A call to end the violence

end violence quoteLike many, the recent tragedy in Orlando, Florida left me shocked, saddened, and immobilized to some extent. But as my first emotions have yielded to grief and commemoration, the reality of the seemingly endless gun-related violence is sinking in. The post-event scenarios have become routine; shock yields to anger and outrage, hollow sentiments produce empty gestures, positions harden, and little is accomplished in terms of meaningful actions to remedy the carnage.

Left with no hope for an end to the violence, we brace ourselves for the worst. Gun sales have skyrocketed, metal detectors have become common place, and just this week the Hillsides campus had a mock lock-down drill.

My greatest concern is for our residents who have been traumatized by violence and especially for those who identify as LGBTQ and have been marginalized and threatened because of their sexual identity.

  • Consider the following statistics from a recent study:
    19% of youth in the Los Angeles County foster care system identify as LGBTQ, double the percentage of LGBTQ youth not in foster care in LA
  • Youth who identify as LGBTQ and are in foster care are twice as likely to report poor treatment and are more likely to live in group homes and to have more foster care placements
  • More than 18% reported experiencing discrimination related to their perceived sexual orientation or gender identity/expression
  • The percentage of youth who identify as LGBTQ who were hospitalized for emotional reasons (13.5%) was nearly triple the percentage of similar hospitalizations for other youth (4.2%).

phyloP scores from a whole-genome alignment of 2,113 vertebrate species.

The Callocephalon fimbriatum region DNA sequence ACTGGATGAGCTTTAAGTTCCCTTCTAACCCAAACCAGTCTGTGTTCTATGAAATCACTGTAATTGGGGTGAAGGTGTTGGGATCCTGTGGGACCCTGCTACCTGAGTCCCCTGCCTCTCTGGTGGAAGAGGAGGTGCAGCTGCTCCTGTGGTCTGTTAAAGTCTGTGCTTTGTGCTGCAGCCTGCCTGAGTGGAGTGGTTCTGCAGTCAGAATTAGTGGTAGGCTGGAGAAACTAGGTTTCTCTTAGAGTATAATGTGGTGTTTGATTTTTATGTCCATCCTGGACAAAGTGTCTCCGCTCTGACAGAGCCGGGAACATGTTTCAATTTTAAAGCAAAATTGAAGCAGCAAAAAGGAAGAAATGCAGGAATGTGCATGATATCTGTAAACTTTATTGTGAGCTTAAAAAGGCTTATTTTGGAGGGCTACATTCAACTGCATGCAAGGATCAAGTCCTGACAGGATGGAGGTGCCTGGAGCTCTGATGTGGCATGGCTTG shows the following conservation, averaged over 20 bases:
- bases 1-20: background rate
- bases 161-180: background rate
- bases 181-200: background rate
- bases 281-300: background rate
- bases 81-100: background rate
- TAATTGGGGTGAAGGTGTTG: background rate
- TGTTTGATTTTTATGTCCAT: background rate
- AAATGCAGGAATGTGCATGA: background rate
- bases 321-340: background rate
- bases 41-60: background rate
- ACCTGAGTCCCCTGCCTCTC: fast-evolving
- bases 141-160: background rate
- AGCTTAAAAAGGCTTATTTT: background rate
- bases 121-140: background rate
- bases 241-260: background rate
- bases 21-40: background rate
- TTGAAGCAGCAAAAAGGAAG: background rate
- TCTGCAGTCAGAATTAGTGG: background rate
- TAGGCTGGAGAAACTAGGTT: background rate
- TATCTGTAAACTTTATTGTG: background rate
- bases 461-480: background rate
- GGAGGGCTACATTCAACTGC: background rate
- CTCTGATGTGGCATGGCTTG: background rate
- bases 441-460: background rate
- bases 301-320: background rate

Other research shows: About 26 percent of youth who identify as LGBT are forced from their homes because of conflicts with their families of origin over sexual orientation or gender identity. Physical violence is also a concern for the same population.

  • 30% of youth who identify as LGBT reported physical violence at the hands of a family member after coming out as LGBT
  • 43% of youth, who identify as LGBTQ, experiencing homelessness are forced from their homes because of conflicts with their families about their sexual orientation of gender identity; 32% of youth who are homeless and identify as LGBTQ have experienced physical, emotional, or sexual abuse at home over their sexual orientation or gender identity.
  • Youth who identify as LGBTQ and are in foster care are less likely than other youth to find a permanent home, whether through reunification with their birth or kin families or through adoption.

Given these overwhelming statistics and the unchecked violence directed at the LGBTQ community in Orlando, what hope is there that those in our care who identify as LGBTQ will not be victims of violence in some form?

No matter whether you are an innocent kindergartner, a high school student, college coed, moviegoer, bible study member or identify as LGBTQ, no one should have to live at risk of being a victim of gratuitous violence.

Incredibly those who argue against reasonable fire arms controls point to mental illness or extreme ideologies as the reason for such violence. As valid as these arguments may be, access to fire arms is the reason for the extent of the violence.

For all the children and youth we serve, but especially in the last couple of weeks for those who identify as LGBTQ, we provide a safe place for them to discuss their fears and concerns. Our assurances, however, are limited by the inability of our society to be outraged by senseless violence, move beyond a collective paranoia, and mobilize our disgust at such horror into concrete actions to end the savagery that has become commonplace.

Once again, a call to action is raised: Rather than stand by and tolerate the well-honed arguments justifying the possession of fire arms capable of mass devastation, we must speak out, identify the madness, and demand an end to the violence on behalf of all those for whom we care.

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